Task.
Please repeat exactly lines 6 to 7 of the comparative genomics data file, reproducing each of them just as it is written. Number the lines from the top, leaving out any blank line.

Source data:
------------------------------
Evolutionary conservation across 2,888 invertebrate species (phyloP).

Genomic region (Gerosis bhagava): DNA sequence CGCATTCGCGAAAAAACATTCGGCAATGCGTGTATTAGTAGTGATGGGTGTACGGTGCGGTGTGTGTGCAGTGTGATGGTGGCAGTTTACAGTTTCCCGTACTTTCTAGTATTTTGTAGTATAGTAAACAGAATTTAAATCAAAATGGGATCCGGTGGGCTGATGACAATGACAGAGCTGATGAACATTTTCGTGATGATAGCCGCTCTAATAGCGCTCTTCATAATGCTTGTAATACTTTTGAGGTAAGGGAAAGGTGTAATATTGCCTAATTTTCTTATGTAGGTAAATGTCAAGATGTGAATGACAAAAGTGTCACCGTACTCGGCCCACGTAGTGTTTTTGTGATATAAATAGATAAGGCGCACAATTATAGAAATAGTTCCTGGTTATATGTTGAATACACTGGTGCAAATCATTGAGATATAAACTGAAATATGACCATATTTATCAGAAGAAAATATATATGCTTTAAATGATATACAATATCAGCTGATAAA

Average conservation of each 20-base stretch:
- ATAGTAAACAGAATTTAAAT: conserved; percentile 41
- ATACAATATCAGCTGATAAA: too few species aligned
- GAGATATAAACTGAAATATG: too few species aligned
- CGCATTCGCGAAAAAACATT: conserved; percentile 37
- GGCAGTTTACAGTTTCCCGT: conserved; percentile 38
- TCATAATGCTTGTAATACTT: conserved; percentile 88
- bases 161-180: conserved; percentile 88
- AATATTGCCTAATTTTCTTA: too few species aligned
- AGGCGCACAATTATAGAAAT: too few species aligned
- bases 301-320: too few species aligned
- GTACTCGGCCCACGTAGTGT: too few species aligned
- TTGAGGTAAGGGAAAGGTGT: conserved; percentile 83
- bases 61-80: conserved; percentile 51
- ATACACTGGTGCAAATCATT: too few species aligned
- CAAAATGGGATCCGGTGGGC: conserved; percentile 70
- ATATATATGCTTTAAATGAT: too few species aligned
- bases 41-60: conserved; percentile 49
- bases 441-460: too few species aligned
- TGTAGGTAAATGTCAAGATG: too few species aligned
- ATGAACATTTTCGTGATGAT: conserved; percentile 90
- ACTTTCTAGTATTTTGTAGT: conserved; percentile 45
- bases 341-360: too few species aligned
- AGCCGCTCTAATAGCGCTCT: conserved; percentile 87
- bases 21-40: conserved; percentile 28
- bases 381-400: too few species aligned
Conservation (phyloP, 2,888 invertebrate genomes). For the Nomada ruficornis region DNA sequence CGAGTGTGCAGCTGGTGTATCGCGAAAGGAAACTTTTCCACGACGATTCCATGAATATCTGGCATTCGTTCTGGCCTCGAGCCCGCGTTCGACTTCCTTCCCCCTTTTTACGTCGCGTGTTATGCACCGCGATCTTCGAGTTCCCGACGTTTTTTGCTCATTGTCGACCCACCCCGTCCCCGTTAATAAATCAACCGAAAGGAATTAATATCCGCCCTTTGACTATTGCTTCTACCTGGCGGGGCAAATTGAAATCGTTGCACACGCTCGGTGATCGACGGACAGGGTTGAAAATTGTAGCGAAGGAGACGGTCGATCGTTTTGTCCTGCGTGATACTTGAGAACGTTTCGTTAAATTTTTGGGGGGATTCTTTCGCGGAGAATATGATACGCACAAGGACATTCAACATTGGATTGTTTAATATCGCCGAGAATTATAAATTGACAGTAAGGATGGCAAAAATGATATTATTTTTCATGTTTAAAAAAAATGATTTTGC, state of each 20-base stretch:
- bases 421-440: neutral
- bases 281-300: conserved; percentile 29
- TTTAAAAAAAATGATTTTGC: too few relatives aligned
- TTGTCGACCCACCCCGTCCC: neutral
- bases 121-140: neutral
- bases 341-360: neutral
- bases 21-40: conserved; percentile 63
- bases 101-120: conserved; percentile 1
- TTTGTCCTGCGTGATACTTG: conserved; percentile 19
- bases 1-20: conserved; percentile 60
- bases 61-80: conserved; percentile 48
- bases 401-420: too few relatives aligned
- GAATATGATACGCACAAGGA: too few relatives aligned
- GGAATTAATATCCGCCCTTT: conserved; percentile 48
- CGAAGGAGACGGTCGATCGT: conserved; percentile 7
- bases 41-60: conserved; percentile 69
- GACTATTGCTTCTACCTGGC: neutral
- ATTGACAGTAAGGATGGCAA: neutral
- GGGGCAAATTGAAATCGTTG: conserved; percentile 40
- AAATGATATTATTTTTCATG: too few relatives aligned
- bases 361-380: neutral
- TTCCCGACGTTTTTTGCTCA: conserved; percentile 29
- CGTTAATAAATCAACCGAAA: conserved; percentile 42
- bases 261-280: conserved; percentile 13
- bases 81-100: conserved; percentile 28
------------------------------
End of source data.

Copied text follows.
- GAGATATAAACTGAAATATG: too few species aligned
- CGCATTCGCGAAAAAACATT: conserved; percentile 37